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LOOK: ESA Spots Brightest Known Pulsar in the Universe

Mar 02, 2017 10:31 AM EST
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ESA discovered a one of a kind pulsar that is a thousand times brighter than expected. It is the brightest and farthest pulsar to be identified.
(Photo : Christopher Furlong/Getty Images)

The European Space Agency (ESA) spotted the brightest and farthest remains of a star, called a pulsar, in the universe. The pulsar is what's left of a formerly massive star. It was proven to be a thousand times brighter than previously thought.

Due to its distance, the pulsar is considered one of a kind. The ESA XMM-Newton detected the pulsar with its light traveling for 50 million light years before being spotted by any equipment.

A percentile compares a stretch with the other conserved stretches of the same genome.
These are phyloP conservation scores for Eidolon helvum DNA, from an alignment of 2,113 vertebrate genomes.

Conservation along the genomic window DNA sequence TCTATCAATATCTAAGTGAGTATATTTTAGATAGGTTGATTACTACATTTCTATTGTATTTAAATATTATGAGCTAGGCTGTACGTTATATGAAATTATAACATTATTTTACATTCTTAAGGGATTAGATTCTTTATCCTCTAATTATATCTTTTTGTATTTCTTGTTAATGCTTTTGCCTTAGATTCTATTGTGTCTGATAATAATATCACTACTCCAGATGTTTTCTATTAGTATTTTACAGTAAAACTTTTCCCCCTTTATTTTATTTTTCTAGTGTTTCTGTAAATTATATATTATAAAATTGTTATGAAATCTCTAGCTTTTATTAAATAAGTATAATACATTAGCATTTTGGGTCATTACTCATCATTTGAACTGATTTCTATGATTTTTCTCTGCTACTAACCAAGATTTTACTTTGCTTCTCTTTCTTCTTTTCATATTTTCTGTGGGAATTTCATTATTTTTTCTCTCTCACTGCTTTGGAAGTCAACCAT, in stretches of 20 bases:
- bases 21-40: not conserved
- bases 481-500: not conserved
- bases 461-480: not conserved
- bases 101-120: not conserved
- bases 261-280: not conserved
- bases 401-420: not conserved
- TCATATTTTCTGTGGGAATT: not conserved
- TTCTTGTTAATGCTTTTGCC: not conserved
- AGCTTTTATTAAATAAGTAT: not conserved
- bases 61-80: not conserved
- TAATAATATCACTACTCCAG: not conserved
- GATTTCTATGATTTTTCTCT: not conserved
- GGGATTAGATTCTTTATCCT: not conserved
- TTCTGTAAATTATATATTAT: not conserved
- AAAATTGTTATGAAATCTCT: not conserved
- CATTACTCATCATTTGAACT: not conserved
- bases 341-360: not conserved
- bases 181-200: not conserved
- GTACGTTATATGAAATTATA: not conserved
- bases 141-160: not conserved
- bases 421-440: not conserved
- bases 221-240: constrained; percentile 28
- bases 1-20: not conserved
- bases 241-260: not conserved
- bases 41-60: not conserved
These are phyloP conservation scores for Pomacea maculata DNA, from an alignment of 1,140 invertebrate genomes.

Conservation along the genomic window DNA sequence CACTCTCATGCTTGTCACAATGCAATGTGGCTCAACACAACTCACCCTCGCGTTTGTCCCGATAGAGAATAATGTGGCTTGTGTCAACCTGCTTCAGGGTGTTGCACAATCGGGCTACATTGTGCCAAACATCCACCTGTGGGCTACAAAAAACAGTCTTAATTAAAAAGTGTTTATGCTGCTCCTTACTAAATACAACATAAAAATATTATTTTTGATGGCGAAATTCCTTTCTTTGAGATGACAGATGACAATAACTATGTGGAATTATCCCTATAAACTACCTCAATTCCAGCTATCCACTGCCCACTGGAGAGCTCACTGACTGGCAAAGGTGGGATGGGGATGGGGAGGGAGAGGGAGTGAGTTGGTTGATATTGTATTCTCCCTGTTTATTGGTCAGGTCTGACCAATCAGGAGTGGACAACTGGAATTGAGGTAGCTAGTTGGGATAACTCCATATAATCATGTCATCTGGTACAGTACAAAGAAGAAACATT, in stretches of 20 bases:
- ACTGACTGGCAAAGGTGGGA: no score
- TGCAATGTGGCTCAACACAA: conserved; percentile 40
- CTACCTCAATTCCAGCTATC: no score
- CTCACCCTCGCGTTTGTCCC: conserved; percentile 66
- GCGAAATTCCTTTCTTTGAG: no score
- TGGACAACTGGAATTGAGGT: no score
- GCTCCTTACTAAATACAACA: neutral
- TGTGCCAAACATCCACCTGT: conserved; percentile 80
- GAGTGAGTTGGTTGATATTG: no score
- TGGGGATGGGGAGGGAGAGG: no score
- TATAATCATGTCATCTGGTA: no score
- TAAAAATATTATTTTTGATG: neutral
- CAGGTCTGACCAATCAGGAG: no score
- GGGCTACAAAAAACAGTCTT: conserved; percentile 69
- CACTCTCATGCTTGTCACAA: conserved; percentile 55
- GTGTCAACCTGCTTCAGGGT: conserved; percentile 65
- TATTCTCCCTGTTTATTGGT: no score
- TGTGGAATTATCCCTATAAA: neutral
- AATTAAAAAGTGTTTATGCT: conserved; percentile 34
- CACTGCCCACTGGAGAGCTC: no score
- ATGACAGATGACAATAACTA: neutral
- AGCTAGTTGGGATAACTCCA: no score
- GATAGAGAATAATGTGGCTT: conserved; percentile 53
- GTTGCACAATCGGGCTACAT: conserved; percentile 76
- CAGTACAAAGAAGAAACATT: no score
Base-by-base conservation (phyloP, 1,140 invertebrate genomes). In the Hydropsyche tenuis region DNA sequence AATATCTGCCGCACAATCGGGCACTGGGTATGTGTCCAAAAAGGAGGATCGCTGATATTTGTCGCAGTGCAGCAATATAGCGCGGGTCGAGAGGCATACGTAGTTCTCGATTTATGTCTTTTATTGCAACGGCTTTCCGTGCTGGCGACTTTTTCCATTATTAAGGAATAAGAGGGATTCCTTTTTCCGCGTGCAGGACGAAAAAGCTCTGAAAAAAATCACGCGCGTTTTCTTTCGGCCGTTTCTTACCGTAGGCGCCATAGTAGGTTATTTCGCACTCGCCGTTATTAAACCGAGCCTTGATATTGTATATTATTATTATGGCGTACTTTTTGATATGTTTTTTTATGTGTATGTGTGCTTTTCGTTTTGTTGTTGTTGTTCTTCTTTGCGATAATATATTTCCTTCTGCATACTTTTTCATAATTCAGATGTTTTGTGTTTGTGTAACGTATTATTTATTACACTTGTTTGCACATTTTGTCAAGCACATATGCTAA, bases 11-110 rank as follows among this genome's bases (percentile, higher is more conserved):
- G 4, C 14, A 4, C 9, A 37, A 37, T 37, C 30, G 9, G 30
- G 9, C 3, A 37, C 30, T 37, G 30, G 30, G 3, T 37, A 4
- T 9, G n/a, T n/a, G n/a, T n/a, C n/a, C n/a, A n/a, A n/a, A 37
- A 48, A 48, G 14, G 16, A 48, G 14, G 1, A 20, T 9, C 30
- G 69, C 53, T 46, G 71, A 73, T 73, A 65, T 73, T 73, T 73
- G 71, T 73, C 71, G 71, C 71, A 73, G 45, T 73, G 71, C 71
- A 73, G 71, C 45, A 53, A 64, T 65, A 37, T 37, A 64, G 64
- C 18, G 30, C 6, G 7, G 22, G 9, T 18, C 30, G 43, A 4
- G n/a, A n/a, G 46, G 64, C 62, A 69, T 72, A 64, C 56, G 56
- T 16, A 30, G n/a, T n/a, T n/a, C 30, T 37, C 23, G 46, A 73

Pulsars are also magnetized neuron stars that sweep regular radiation in two beams in space. This is what made it possible for ESA to detect the pulsar. When properly aligned, the beam becomes a flash that turns on and off as it turns. Once-massive stars explode at the end of their natural lifecycle resulting in the birth of pulsars.

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The latest discovery is considered to be the brightest ever detected officially called NGC 5907 ULX-1, according to a report. Its luminance is 10 times brighter than the previous record holder. It is also capable of releasing the Sun's 3.5 years worth of energy in a span of one second.

ESA's XMM-Newton had been studying the object for 13 years. NASA also contributed by providing additional research materials gathered by NASA's NuSTAR.

"Before, it was believed that only black holes at least 10 times more massive than our Sun feeding off their stellar companions could achieve such extraordinary luminosities, but the rapid and regular pulsations of this source are the fingerprints of neutron stars and clearly distinguish them from black holes," Gian Luca Israel, from INAF-Osservatorio Astronomica di Roma, Italy, lead author of the paper said in a press release.

Based on the study, the pulsar spinning pattern also changes over time. It used to take 1.43 second per rotation in 2003 and 1.13 second per rotation in 2014.

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